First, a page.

European Unrest Casts Shadow Over US Economic Growth

November 17, 2011 / Samantha Bartolata, Editor in Chief

Employment and housing statistics indicate the state of the economy in the US is on the rise. Employment data from October shows that new applications for state unemployment benefits plummeted to their lowest point in the last seven weeks. According to the Labor Department there were 3,888,000 new claims, indicating a reduction of 5,000.

European Unrest Casts Shadow Over US Economic Growth

Could this be the beginning to the end of the weak labor market? A CFO for one major manufacturer says economic conditions are rising with ever-increasing speed. This trend may be due to a pickup in the number of new jobs being created.

Construction jobs may increase because there was a 10.9 percent increase in building permits issued in October. The high number of foreclosures led to a need for more rental units. There were more permits for building apartments than were issued in the last three years.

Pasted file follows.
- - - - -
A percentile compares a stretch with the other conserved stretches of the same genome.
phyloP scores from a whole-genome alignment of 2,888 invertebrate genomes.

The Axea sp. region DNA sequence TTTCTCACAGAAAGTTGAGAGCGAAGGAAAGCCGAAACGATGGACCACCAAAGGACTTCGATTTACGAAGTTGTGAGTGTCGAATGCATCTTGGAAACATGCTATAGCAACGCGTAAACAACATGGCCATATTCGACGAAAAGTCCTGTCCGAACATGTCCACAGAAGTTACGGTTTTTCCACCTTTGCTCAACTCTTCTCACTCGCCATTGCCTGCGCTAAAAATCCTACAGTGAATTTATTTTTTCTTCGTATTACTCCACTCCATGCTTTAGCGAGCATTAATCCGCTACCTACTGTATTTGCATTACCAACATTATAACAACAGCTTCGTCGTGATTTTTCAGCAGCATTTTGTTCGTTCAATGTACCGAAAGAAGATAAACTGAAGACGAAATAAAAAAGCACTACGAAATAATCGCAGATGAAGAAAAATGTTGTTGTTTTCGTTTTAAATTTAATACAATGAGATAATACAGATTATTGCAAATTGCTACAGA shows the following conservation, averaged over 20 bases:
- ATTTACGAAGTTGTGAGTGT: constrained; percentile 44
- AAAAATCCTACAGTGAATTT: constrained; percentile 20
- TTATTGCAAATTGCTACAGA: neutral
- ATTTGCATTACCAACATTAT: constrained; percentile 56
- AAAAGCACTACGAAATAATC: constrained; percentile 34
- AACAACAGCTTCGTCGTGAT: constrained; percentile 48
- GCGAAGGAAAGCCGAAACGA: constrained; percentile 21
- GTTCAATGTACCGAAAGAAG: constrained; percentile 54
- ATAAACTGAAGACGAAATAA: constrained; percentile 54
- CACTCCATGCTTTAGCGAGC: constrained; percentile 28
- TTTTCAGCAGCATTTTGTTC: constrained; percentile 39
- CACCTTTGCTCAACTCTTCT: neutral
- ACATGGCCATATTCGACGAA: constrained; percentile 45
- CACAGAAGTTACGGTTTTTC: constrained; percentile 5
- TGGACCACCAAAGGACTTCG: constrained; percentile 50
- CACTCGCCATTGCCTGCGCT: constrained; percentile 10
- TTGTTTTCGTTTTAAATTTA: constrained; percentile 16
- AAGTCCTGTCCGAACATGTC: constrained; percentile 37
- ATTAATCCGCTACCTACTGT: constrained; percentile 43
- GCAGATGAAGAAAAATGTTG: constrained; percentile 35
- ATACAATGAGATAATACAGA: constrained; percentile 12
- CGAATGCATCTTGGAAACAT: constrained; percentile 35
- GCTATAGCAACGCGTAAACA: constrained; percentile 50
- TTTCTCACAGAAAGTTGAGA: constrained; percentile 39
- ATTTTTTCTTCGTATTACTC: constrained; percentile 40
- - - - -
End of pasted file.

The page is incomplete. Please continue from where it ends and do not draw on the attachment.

When new jobs continue to increase and unemployment claims continue to decrease, we can expect accelerated economic growth to follow. Although there was a dip in activity in the mid-Atlantic region, employers continued to hire workers. This may be in anticipation of a continuing upward trend. There is an expectation that fourth-quarter growth may surpass the annual rate of 3 percent, increased from the July-September growth of 2.5 percent.

Two factors cast a shadow over that anticipation, however. Oil prices are rising and the instability in Europe may affect the US economy if it continues long-term. Wall Street may consider that to be a likely event. Stocks dropped in the middle of the day and Treasury debt prices were lowered. The US dollar did remain stable compared to foreign currencies.

The business activity index at the Philadelphia Reserve Bank dropped from 8.7 in October to the current 3.6. The employment-sub-index went up and the average workweek index was three times higher.

The Bloomberg Consumer Comfort Index’s monthly expectations gauge rose to minus 32, up from minus 45. The weekly measure of current conditions increased to minus 50, climbing up from a three-year low. This was from the period ending November 14.

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